Let me try to keep things simple and break Rep. Kathy Tyler's Monday exposé on Joop Bollen and Mike Rounds down into what we already know and what new information Rep. Tyler added.

Per my March report, we already knew that Joop Bollen had basically signed a contract with himself, between the South Dakota International Business Institute, which he ran for the state on the Northern State University campus, and SDRC Inc., which he owned and incorporated just days before signing the SDIBI-SDRC Inc. contract. I called this deal a creative legal fiction; Rep. Tyler calls it a deal "between a man and his mirror."

The new dot that Rep. Tyler connects is the South Dakota Board of Regents Fraud Policy (4:37). SDIBI director Bollen worked for the Board of Regents from 1994 through 2009. His job at SDIBI was to recruit EB-5 investors to promote economic development in South Dakota (I know, that job doesn't sound very Regental, but take that up with the state). Rep. Tyler contends that Bollen violated the BOR fraud policy by setting up a private corporation to receive a revenue stream (possibly worth more than $140 million) from EB-5 investors that rightly should have flowed to state coffers.

Bollen's revenue diversion appears to violate 4:37:1.A.1.a—"Intentional or deliberate act to deprive the State of South Dakota, the Board, any of the institutions governed by it or any affiliated organizations or students of something of value...."

Bollen's contract with himself (he had James Park of SDIBI collaborator Hanul Professional Law Corporation sign on behalf of SDRC Inc. to avoid the patent silliness of placing Bollen's names on both lines) appears to violate 4:37:1.A.1.b—"Deception, false representation of fact by either conduct or other communication, or concealing what should have been disclosed, or made when the actor knew or should have known that the other party relied upon his or her representations, leading to injury of the State of South Dakota, the Board, any of the institutions governed by it or any affiliated organizations or students."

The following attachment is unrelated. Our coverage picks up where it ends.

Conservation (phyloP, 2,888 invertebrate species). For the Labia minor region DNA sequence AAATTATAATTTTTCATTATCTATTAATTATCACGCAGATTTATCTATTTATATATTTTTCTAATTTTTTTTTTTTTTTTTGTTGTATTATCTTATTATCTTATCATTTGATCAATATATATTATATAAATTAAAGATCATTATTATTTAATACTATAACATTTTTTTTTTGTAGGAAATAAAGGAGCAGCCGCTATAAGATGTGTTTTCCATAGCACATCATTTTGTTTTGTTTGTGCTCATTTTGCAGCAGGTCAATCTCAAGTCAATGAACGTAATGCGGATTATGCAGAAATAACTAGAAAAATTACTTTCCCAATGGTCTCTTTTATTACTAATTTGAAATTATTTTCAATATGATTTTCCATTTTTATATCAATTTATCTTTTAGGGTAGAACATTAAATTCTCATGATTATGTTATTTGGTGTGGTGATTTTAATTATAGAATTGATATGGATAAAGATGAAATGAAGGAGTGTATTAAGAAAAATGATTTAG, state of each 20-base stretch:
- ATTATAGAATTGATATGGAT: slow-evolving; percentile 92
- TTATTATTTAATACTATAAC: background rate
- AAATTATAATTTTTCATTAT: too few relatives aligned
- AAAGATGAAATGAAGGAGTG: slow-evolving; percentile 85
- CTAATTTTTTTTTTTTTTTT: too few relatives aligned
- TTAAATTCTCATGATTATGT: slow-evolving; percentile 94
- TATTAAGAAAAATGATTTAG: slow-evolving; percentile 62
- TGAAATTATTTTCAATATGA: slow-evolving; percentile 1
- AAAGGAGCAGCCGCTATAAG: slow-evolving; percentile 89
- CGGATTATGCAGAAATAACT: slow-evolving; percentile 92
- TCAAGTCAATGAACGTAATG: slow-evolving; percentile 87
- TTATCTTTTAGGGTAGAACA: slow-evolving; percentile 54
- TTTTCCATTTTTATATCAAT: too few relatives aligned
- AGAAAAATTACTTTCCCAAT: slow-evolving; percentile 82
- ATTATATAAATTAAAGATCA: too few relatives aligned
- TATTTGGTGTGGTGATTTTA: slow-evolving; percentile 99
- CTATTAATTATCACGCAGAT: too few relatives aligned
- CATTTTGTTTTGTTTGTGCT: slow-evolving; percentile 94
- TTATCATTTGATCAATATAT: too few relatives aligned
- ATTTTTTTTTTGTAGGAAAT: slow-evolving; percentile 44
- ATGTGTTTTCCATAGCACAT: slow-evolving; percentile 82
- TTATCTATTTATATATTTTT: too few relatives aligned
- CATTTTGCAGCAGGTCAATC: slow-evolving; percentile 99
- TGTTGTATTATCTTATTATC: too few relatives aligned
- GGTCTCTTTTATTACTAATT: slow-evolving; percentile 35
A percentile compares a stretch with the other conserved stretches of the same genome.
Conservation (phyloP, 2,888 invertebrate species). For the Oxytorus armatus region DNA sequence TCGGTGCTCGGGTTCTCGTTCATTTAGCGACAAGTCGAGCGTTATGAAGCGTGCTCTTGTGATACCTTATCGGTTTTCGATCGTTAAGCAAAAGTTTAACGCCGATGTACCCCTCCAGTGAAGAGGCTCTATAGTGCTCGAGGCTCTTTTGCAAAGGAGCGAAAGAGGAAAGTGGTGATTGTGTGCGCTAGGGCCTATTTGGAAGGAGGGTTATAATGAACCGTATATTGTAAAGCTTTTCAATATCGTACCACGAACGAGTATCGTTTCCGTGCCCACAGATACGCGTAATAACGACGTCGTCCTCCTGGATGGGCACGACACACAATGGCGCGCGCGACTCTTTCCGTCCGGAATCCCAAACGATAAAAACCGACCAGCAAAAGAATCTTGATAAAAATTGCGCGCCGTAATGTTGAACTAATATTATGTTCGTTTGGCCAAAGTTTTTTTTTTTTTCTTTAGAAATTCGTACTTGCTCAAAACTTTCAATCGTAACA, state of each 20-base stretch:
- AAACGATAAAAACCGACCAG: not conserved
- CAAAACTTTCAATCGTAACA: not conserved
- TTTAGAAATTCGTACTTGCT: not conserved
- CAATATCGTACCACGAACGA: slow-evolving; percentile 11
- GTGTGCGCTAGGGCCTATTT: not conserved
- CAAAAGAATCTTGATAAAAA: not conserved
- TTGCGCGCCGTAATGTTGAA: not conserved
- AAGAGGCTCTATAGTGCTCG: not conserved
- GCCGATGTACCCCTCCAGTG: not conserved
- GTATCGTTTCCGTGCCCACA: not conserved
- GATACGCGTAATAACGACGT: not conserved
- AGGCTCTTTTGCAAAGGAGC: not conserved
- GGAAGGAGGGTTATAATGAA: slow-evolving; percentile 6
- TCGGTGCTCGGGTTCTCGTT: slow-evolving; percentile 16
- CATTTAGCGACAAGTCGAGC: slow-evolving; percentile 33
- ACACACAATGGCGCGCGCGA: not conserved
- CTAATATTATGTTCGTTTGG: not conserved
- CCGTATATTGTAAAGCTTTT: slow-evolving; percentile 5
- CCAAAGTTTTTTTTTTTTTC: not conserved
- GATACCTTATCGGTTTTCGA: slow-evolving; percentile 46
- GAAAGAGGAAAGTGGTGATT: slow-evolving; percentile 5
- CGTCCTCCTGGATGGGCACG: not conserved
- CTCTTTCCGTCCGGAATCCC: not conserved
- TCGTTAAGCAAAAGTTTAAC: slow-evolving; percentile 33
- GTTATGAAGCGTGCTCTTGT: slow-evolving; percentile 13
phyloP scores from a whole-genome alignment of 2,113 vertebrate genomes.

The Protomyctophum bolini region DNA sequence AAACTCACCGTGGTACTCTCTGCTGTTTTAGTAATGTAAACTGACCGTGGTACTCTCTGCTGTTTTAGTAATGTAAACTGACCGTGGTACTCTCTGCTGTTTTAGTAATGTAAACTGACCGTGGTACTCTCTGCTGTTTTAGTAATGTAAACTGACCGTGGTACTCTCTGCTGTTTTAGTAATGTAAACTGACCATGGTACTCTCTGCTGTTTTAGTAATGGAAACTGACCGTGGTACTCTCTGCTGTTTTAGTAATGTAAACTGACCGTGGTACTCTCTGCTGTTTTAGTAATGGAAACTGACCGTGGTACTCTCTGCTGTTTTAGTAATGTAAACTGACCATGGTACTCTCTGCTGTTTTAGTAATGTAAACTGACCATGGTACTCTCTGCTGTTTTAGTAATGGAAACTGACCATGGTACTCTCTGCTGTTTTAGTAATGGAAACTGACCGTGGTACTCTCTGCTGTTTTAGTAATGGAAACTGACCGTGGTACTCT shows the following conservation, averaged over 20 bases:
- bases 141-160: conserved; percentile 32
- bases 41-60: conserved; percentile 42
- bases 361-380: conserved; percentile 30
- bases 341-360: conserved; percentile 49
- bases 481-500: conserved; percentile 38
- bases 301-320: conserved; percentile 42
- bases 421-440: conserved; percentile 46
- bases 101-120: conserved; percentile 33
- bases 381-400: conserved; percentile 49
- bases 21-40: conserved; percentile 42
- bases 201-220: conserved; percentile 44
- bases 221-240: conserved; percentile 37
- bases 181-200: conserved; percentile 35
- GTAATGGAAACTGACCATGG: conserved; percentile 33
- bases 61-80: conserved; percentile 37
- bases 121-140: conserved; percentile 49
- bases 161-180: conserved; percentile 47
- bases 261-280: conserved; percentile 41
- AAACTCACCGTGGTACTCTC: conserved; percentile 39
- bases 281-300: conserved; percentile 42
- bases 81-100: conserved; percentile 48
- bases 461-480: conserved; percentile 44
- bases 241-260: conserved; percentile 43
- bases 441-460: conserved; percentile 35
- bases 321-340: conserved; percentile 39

Rep. Tyler did not go here, but I suggest this indictment of Bollen should include SDBOR Policy 4:35, the conflict-of-interest policy. Every Regental employee knows and signs off on this policy, which states that Regental employees cannot work full-time for anyone else and "should avoid entering into outside employments, occupations or endeavors for profit of any kind that may reasonably be thought to influence the decisions that they make in their capacity as Board employee."

We could even get intellectual and argue that system of loans and fees Bollen imposed on EB-5 investors was intellectual property rightly belonging to the Board of Regents. Depriving his employer of the profits from that fee structure could be a violation of BOR Policy 4:34, the Intellectual Property policy... but holy cow, how hard do we want to work here?

However many Board of Regents policies Bollen violated, he committed these violations for almost two years, from January 3, 2008, the date that he signed his articles of incorporation for SDRC Inc., to December 21, 2009, the day he quit his SDIBI job and violated other SDBOR policies by walking off with state files that did not belong to him.

Think of Bollen's violations this way: I was one of Bollen's fellow Regental employees in 2008 and 2009. Imagine that, as a teaching assistant, I had created a private company to recruit students to Dakota State University. Imagine I had charged them extra fees for worksheets and videos related to the courses the Regents paid me to teach. The Regents (not to mention the South Dakota blogosphere) would have gone ape over my obvious corruption, right?

So why didn't the Board of Regents ever do anything about Bollen's violations?

Consider that the president of the Board of Regents during this time was Harvey C. Jewett. Jewett was a partner in Siegel Barnett and Schutz, an Aberdeen law firm. Siegel Barnett and Schutz has represented Bollen and performed legal work for SDRC Inc. while Bollen was still a Regental employee under Jewett's authority.

Harvey C. Jewett is still a Regent. The Regents have yet to say boo about Bollen's exploitation of his Regental position to set himself up with what Rep. Tyler calls the moneymaking opportunity of a lifetime.

That's why Harvey C. Jewett makes Rep. Tyler's list of witnesses who should be subpoenaed to testify to the Legislature under oath about what they knew about Bollen's EB-5 activities and when they knew it.